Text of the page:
America Thought of the Event - Sample Essay

Clearly cut in this editorial article were the two phases of how America perceived the event that was Woodstock. In the first two paragraphs of the editorial, it was depicted that the rest of America perceived the event to be a disaster that could go even bigger. Proof of this claim lies in the constant warnings of radio stations for people to leave the event if they were there and to not push going there if they were planning to, as reported in the Journal’s article. Newspaper editors were also portrayed to have awaited a catastrophe out of the event, and as it is, what newspapers write reflects how the people perceive things.

However, the succeeding paragraphs depicted a seeming change in the American sentiment over Woodstock. Though there have been no concrete quotations in the article about people’s positive reaction towards the event, what the writer expressed as an opinion could have mirrored what the rest of America might have also been thinking. One, the hippies are back and it’s a lovely and loveable thing, as the flowers all around. Two, the event should be seen, more than the nudity and drugs, as a triumphant and previously unimaginable gathering of half a million youths through a “benevolent happenstance. ”

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And this, aside from being something to be amazed of and looked up to, is something that could have been seen by the people of America as a feat worthy of respect and emulation. In as much as America has been shocked by the fact that drugs and “obscenity” have become a commonplace for the youth of the nation, it has also been “astonished” that the youth could achieve such a feat. A. What the Event Symbolized and What it Meant to America What the event symbolized for America was explicitly stated in the editorial — Woodstock was the kind of success that could be achieved when there is benevolence among people.

Everyone saw a disaster out of Woodstock in the beginning. People predicted it would end out a havoc. Even hip radio stations warned people against it. It was easy for the Americans to think that such a large gathering of people in such a place would end up to no good, especially when it’s the youth that is involved. However, as the event turned out to be a success, America realized that it is not impossible for people to come together and be in a state of harmony at the same time.

More importantly, Woodstock became a realization for America that the power of benevolence could do such amazing things, and could rise above such adversities as shortage in water, toilets, bad trips, and even thunderstorms. Aside from these, Woodstock symbolized for the rest of America that their youth is not going down the drain. Instead, their youth is worthy of respect and emulation, because amidst the prejudice against their capabilities and their culture, is their power to rise above the adversity and to display such a culture of good will among perfect strangers.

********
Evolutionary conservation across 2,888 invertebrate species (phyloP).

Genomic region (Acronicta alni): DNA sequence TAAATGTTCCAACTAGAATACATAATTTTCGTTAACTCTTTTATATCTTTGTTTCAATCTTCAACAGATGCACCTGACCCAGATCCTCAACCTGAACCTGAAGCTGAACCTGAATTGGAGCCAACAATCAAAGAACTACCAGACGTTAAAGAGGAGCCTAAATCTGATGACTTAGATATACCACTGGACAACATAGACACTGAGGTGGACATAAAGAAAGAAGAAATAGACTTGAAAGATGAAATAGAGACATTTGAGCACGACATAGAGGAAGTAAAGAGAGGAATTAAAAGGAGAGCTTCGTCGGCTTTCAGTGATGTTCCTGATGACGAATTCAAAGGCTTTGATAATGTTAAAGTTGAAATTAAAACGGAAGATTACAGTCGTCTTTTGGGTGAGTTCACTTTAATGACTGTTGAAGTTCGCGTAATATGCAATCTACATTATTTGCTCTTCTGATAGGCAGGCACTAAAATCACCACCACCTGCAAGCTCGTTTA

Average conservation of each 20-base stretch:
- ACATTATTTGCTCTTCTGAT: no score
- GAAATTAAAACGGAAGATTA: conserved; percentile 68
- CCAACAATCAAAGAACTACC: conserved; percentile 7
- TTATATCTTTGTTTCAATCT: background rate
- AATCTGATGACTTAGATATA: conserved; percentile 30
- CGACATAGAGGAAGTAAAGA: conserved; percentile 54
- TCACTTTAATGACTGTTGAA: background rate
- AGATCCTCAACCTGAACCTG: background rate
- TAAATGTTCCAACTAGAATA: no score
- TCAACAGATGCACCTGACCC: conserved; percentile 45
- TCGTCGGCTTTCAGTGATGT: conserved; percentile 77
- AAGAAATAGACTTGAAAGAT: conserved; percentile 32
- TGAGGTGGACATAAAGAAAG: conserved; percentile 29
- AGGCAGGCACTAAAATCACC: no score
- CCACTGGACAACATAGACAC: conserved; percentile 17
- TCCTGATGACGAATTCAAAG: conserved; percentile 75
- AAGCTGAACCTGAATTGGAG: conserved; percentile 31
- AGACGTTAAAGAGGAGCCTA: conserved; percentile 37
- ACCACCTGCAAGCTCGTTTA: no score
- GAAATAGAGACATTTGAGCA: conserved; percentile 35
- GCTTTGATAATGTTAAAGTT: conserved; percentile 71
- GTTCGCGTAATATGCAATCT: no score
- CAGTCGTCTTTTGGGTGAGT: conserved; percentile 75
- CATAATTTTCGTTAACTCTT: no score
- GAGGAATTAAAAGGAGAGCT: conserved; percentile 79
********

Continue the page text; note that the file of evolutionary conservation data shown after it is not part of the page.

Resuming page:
For the parents of America at that time, Woodstock was a “wakeup call’ that their children did something worthy of their approval , and that this is what is important amidst the drugs and the display of nudity. The bottomline is that Woodstock, for America, had become as symbol of both the power of the youth and the power of benevolence, and the beauty that comes when these two powers work together. For the writer, not only was Woodstock Music and Art Fair an “Aquarian Exposition of music and peace . It was much more. It ranked among one of the most important sociological and political events of the decade.

Not only was it the largest happening that ever was in history at the time, it was also a public announcement of the culture of America’s youth in the sixties. It was a manifestation of their “strength, appeal, and power” (TIME, 1969). Along the article, the writer pointed out how massive the gathering was, even estimating that had the roads not been blocked, there would have been a million people between the age of 16-30 at Woodstock. And though the writer acknowledged the presence of the largest gathering of rock idols as a bait for the crowd to come, he pointed out a more analytical reason for the gathering.

According to him, Woodstock was a kind of “pilgrimage” where the youths sought to discover that there were hundreds of thousand of people who shared their culture, in other words, that they are not isolated, as they have previously thought they were (TIME, 1969). The writer was also quick to acknowledge the fact that the old generation of Americans initially saw the event as a “squalid freakout,” but had experienced a change of tune, which included even the New York Times .

Along with this, however, the writer ran a paragraph that told about both the “deplorable” and commendable things about the event that could be the reason for such a two-sided perception of the event. The bad side of Woodstock that the writer perceived included deaths and illnesses from drugs, as well as the deplorable case of sanitation, accommodation, garbage, and rains throughout the event. However, the writer exalted in the fact that “there were no rapes, no assaults, no robberies and, as far as anyone can recall, not one single fight” (TIME, 1969).



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